Exhibition marks World Refugee Day
UNHCR Türkiye marked the World Refugee Day with a photography exhibition, “Life Through My Eyes,” originating from a series of photography workshops where Turkish and refugee children living in the southeastern province of Mardin came together to reflect on the environment they live in through their own lenses.
Each year, World Refugee Day is marked by a variety of events in many countries around the globe to bring attention to the plight of those fleeing conflict.
The opening of the exhibition, hosted by UNHCR Türkiye Representative Philippe Leclerc, was recently made at Atatürk Cultural Center in Istanbul.
“The photographs in this exhibition portray children’s creativity, joy and beauty- conveying our primary goal of enabling children to live their lives as children. This remarkable initiative is very timely, as conflicts uproot people at an unprecedented pace. Wherever they come from, people forced to flee should be welcomed. What remains universal is the right to seek safety. Borders should remain open for them. They need our help and our support today as much as ever, especially in being able to live with their families, including their grandparents and siblings, as separation can often occur in times of conflict,” Leclerc said.
“Since 2014, Türkiye has been hosting the world’s largest refugee population, with some 4 million refugees and asylum-seekers benefiting from a sound legislative framework, almost half of whom are children who have needs, dreams and hopes for a future,” he added.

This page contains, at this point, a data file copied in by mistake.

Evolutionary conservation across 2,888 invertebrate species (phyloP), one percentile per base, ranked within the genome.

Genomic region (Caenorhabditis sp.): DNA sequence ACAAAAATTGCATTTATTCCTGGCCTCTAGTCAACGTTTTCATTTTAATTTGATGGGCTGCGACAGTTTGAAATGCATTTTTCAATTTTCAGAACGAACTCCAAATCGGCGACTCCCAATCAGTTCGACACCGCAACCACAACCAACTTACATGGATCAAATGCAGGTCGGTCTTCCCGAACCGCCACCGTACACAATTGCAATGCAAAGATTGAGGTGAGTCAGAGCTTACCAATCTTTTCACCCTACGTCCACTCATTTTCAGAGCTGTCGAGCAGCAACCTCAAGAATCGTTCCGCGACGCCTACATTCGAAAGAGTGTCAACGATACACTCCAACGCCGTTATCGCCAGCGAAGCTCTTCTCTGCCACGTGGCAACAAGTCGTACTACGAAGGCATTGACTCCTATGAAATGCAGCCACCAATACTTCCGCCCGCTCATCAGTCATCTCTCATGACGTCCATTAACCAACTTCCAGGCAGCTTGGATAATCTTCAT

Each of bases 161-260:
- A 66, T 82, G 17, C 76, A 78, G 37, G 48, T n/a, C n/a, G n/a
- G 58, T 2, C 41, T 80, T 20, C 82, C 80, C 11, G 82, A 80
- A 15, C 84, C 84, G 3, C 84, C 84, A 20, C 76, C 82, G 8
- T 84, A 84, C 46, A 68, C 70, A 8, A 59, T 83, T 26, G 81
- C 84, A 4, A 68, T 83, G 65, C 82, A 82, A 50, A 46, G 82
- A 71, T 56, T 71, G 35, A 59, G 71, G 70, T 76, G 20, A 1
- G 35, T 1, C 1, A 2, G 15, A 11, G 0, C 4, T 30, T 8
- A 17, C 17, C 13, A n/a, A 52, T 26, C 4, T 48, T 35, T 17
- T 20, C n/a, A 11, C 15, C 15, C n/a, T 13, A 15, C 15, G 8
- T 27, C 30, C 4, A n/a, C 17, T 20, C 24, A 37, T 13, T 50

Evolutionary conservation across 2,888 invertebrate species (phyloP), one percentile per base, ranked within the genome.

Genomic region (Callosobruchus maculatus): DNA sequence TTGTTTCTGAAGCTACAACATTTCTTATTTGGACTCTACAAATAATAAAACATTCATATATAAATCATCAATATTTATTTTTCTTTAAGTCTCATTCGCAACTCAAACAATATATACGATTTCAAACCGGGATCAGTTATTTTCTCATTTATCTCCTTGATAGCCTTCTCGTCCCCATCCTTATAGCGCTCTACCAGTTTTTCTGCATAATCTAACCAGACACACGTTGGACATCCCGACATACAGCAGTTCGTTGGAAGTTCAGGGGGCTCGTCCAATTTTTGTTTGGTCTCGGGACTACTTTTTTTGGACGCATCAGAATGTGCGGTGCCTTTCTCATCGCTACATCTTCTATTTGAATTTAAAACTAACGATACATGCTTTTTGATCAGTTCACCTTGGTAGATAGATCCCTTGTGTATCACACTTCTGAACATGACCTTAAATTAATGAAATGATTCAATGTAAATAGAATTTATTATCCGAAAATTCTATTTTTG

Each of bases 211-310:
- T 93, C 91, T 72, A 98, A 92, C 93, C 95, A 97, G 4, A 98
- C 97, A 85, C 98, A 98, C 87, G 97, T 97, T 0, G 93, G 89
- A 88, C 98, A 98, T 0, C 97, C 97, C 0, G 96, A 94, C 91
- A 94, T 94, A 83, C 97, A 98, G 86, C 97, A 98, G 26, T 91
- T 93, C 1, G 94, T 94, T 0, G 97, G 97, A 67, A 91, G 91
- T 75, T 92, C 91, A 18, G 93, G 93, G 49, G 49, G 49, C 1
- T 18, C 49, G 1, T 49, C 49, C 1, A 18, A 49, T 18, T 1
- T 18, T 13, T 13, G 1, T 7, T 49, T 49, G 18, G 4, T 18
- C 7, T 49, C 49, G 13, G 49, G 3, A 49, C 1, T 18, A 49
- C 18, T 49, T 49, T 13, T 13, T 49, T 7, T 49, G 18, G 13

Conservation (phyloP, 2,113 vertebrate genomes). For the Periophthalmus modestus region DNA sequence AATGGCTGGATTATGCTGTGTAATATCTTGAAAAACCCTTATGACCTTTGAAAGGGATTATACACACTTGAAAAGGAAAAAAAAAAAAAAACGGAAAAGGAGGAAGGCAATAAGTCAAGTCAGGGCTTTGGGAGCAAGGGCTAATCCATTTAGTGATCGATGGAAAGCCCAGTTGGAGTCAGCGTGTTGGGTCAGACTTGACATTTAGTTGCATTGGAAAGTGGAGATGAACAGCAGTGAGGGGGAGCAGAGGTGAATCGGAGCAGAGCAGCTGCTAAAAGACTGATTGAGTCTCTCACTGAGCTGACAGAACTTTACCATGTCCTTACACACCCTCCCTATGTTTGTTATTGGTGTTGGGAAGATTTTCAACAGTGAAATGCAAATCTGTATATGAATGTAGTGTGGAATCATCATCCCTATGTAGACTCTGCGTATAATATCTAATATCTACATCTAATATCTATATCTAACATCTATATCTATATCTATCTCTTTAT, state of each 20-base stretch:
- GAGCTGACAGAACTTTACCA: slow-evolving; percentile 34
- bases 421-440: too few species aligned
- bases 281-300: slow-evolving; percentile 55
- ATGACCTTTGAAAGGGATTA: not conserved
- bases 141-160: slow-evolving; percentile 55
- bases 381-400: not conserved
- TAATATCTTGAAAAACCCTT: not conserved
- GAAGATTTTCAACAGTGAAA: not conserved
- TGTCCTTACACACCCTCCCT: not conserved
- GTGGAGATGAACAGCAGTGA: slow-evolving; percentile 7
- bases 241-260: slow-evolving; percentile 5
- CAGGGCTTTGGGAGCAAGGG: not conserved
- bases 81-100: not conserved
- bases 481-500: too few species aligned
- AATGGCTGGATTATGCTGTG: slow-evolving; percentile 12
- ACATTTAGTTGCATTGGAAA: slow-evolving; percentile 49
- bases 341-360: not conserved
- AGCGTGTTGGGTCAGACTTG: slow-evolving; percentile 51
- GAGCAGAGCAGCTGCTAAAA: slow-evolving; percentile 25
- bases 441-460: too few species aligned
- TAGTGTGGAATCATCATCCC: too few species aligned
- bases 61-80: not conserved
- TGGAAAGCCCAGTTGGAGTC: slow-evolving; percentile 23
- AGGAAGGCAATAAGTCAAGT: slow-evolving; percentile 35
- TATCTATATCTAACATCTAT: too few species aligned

Through the “Mobile Darkroom Photography Project,” carried out by UNHCR Türkiye and Sirkhane Darkroom and under the Art Anywhere Association, 270 Turkish, Syrian and Iraqi children between the ages of 7 and 17 were given fundamental technical training on analog photography in the workshops in Mardin.
They were also informed about children’s rights, ecological awareness and gender equality through games and had the opportunity to reflect on their impressions and feelings on these subjects.
The workshop enabled children, regardless of nationality, to learn how to live together, become active learners and create with one another.